The e-ROSA project seeks to build a shared vision of a future sustainable e-infrastructure for research and education in agriculture in order to promote Open Science in this field and as such contribute to addressing related societal challenges. In order to achieve this goal, e-ROSA’s first objective is to bring together the relevant scientific communities and stakeholders and engage them in the process of coelaboration of an ambitious, practical roadmap that provides the basis for the design and implementation of such an e-infrastructure in the years to come.
This website highlights the results of a bibliometric analysis conducted at a global scale in order to identify key scientists and associated research performing organisations (e.g. public research institutes, universities, Research & Development departments of private companies) that work in the field of agricultural data sources and services. If you have any comment or feedback on the bibliometric study, please use the online form.
You can access and play with the graphs:
- Evolution of the number of publications between 2005 and 2015
- Map of most publishing countries between 2005 and 2015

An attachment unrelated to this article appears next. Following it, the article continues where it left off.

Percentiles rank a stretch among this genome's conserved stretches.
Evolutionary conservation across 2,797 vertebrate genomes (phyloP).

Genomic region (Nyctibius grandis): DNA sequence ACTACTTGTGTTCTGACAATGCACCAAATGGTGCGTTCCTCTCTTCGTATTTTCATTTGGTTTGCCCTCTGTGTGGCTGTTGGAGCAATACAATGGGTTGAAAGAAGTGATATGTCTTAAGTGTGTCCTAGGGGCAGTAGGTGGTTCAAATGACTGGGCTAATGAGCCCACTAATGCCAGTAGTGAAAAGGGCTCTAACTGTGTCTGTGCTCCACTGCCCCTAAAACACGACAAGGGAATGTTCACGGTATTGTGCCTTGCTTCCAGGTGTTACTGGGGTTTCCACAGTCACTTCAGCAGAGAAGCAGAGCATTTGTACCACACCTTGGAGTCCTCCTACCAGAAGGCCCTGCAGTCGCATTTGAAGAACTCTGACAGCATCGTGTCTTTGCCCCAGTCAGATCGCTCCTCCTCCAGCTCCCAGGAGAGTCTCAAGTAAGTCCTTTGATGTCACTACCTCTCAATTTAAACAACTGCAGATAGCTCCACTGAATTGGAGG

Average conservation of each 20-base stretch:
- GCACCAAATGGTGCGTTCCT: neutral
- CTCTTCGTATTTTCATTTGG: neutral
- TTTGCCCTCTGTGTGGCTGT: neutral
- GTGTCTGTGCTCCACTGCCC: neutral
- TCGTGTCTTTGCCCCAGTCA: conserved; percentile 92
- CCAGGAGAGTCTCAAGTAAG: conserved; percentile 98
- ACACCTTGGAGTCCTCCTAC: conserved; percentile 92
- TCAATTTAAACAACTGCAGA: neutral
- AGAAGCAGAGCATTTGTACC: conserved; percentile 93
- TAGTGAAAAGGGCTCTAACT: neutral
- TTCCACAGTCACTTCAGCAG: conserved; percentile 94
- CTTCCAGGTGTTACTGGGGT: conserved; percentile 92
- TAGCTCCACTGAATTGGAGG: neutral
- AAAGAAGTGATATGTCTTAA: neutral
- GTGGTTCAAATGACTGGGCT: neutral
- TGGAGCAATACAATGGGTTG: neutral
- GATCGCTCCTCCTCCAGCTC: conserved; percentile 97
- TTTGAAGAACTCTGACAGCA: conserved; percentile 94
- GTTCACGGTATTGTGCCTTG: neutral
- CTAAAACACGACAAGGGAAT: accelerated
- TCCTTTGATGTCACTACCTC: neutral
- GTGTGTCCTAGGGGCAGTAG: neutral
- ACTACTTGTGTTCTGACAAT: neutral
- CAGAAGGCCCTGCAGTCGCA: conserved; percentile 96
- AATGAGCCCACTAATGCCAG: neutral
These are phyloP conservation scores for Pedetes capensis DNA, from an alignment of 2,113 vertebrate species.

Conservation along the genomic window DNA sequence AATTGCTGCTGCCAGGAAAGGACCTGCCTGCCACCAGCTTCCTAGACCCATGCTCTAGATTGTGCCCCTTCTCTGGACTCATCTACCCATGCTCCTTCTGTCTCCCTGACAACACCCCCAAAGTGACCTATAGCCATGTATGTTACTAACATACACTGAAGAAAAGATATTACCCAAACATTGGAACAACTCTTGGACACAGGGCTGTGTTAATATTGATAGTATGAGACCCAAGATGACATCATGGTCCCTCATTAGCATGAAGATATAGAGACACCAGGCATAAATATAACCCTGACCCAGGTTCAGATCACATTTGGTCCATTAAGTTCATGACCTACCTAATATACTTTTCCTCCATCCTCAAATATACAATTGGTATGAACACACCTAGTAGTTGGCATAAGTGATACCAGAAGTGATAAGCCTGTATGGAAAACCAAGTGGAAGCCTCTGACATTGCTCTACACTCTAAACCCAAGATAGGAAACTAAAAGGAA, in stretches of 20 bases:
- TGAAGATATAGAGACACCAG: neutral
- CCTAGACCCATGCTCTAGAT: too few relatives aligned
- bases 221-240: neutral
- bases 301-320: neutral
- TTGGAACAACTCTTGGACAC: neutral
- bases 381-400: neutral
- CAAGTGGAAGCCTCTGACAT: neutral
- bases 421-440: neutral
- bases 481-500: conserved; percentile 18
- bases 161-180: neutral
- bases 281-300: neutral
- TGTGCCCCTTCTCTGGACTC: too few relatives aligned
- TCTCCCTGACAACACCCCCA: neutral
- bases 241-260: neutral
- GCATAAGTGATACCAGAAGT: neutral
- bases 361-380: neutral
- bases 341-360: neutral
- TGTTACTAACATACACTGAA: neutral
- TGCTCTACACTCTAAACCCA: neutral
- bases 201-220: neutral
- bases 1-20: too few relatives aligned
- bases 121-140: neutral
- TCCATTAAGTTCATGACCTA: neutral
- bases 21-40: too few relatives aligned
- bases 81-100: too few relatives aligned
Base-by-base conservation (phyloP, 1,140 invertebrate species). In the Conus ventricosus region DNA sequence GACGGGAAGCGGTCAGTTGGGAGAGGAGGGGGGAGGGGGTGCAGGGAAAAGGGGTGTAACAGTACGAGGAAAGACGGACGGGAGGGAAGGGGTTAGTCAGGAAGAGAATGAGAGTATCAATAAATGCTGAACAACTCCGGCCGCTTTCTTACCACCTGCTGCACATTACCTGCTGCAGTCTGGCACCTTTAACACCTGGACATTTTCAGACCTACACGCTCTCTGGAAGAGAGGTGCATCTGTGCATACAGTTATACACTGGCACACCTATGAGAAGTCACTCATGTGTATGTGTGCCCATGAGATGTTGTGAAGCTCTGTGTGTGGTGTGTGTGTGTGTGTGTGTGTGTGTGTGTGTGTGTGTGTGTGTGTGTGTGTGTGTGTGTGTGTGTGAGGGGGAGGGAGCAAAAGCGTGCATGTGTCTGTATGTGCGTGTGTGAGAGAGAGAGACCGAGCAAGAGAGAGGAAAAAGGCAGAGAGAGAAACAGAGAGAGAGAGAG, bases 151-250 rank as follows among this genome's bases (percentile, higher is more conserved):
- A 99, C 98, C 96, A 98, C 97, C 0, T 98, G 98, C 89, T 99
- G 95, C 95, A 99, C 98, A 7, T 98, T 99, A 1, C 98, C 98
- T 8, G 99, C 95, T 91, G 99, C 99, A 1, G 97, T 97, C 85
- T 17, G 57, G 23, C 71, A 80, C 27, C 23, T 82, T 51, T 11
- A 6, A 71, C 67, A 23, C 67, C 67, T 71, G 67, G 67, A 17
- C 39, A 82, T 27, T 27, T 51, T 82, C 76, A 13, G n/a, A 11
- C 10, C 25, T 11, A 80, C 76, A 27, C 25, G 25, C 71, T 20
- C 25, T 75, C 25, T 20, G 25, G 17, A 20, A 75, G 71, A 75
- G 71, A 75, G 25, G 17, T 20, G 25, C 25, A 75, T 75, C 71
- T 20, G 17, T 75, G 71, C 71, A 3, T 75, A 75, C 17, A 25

- Network of country collaborations
- Network of institutional collaborations (+10 publications)
- Network of keywords relating to data - Link
The symbolic and political appropriation of scales: A critical analysis of the Amazonian ranchers' narrative
There are many examples of "local" discourses aiming to delegitimize environmental issues, demands, actions and governance by arguing that they pursue international goals, defined by international actors that do not meet local needs and frequently oppose them. We focus on the narrative held by large ranchers in the Eastern Amazon, which disqualifies the so-called top-down creation of protected areas that jeopardizes the "local development" these actors have, following the narrative, encouraged and sustained for years. Through the combination of an ontological and constructivist approach of scales, our contribution challenges this scalar construction questioning the "locality" of the large ranchers and showing that their role as "local developers" is actually rooted in regional/national/international scales. We then study the most important effect of the anti-environmental grand scalar narrative: its influence on regional and national decision makers. Well-conceived and publicized scalar scenarios are efficient in this context as in many others. (C) 2012 Published by Elsevier Ltd.
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